Western Hemisphere

The Western Hemisphere is a geographical term[1][2] for the half of Earth which lies west of the prime meridian (which crosses Greenwich, London, United Kingdom) and east of the antimeridian. The other half is called the Eastern Hemisphere. In geopolitical terms, the context in which the term is most often used, the Encyclopedia Britannica defines it as "North and South America and the surrounding waters. Longitudes 20°W and 160°E are often considered its boundaries."[3] It may be used in a cultural or geopolitical sense as a synonym for the "New World".

The Western Hemisphere

Toponomy

As an example of totum pro parte, the term Western Hemisphere is widely used by some, such as the United States government, to refer to the Americas.[4][5][6][7][8][9][10][11]

Geography

The Western Hemisphere consists of the Americas, excluding some of the Aleutian Islands to the southwest of the Alaskan mainland; the westernmost portion of Europe, both mainland and islands; the westernmost portion of Africa, both mainland and islands; the extreme eastern tip of the Siberian mainland and islands (Russian Asia); numerous territories in Oceania; and a large portion of Antarctica.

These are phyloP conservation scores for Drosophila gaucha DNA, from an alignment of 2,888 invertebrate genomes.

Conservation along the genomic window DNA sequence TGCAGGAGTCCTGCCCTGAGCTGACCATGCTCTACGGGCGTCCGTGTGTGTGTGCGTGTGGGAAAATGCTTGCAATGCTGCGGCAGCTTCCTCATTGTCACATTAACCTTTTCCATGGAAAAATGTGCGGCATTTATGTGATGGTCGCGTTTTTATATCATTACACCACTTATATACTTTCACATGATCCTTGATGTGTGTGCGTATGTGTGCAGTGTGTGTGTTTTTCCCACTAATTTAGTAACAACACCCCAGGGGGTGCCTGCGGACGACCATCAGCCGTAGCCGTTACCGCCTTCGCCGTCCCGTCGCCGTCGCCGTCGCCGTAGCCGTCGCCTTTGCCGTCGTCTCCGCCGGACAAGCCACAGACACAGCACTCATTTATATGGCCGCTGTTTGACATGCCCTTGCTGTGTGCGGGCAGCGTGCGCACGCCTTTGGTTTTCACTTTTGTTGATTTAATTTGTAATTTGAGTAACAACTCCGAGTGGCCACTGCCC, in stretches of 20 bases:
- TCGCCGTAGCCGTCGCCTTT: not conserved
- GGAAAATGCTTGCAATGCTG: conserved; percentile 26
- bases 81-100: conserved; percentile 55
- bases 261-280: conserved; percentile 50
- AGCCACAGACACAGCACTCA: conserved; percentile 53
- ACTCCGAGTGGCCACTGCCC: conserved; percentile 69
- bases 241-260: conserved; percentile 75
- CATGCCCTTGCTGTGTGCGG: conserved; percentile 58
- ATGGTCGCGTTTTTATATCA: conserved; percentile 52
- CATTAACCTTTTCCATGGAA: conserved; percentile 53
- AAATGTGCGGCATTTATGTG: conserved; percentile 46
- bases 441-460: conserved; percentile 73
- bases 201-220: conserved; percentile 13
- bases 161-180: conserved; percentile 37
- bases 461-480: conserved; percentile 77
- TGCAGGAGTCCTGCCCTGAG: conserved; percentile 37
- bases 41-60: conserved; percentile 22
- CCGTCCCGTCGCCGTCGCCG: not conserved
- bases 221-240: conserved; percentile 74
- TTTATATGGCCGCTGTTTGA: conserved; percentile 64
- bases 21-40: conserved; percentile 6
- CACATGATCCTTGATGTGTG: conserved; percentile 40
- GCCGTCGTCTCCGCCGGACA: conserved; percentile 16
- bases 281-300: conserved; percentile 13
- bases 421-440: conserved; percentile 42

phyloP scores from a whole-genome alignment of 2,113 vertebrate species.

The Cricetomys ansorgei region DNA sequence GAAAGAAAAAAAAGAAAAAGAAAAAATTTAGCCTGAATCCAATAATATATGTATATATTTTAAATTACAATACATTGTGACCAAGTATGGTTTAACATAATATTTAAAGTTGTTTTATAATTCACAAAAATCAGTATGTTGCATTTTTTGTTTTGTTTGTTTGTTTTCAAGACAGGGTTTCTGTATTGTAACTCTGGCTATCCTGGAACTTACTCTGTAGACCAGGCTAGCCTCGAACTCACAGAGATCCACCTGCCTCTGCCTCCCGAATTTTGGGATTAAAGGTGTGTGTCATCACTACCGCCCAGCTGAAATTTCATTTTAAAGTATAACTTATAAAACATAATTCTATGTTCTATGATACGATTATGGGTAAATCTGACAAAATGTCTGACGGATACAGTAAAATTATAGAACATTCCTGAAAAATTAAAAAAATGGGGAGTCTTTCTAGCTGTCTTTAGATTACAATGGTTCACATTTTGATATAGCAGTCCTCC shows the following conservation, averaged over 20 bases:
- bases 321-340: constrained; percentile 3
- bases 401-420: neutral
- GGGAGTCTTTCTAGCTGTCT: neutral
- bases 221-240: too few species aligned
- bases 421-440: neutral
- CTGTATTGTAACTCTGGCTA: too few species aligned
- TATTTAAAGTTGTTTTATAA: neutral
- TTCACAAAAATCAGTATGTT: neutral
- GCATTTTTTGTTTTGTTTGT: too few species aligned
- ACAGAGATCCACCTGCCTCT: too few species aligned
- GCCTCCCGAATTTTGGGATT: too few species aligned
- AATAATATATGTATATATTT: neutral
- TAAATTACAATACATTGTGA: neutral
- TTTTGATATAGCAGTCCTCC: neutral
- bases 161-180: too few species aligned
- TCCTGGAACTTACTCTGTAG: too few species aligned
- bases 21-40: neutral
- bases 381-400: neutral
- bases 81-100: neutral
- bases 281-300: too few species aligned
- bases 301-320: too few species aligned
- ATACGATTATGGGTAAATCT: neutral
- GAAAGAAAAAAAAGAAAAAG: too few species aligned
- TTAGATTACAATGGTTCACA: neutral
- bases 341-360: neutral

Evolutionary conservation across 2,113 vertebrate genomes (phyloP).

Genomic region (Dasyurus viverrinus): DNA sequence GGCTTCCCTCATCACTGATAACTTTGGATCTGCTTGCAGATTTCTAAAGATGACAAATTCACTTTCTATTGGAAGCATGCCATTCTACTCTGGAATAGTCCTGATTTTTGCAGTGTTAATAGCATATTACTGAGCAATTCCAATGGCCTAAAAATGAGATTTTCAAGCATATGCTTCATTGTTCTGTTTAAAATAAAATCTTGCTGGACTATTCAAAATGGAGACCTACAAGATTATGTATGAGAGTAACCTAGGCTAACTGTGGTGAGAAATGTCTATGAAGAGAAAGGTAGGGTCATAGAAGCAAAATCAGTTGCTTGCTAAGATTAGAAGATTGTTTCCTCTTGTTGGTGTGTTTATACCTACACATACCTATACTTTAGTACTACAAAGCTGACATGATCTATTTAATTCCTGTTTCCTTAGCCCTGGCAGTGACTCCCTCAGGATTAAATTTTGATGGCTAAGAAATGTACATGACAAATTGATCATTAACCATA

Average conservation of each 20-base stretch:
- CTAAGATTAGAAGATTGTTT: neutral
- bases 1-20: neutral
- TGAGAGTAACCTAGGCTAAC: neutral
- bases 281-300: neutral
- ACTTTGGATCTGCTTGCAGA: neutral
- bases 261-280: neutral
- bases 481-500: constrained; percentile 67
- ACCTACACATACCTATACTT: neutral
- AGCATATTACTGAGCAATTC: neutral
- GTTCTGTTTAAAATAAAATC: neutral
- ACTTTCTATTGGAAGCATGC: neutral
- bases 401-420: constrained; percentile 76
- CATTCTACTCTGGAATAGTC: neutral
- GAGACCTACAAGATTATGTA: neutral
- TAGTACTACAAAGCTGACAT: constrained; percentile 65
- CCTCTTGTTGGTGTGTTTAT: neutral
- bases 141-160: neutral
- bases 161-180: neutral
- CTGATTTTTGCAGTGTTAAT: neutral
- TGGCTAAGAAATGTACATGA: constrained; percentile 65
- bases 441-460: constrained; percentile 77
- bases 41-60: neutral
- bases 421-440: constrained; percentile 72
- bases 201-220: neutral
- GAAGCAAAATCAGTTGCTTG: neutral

The center of the Western Hemisphere is located in the Pacific Ocean at the intersection of the 90th meridian west and the Equator, among the Galápagos Islands. The nearest land is Genovesa Island at 0°19′00″N 89°57′00″W.

The highest mountain in the Western Hemisphere is Aconcagua in the Andes of Argentina at 6,960.8 metres (22,837 ft).[12]

The tallest human-occupiable building or tower in the Western Hemisphere is the CN Tower, which is located in Toronto, Canada at 43°38′33.22″N 79°23′13.41″W.

Proposed revision of hemispheric borders

In an attempt to define the Western Hemisphere as the parts of the world which are not part of the Old World, there also exist projections which use the 20th meridian west and the diametrically opposed 160th meridian east to define the hemisphere.[1] This projection excludes the European and African mainlands and a small portion of northeast Greenland, but includes more of eastern Russia and Oceania.

Sovereign states in both hemispheres

Below is a list of the sovereign states in both the Western and Eastern Hemispheres on the IERS Reference Meridian, in order from north to south:

  • Denmark, due to passing close to Greenland and to the Faroe Islands. Denmark proper lies entirely within the Eastern Hemisphere.
  • Norway, due to passing close to Jan Mayen. Mainland Norway, Svalbard and Bouvet Island lie entirely within the Eastern Hemisphere.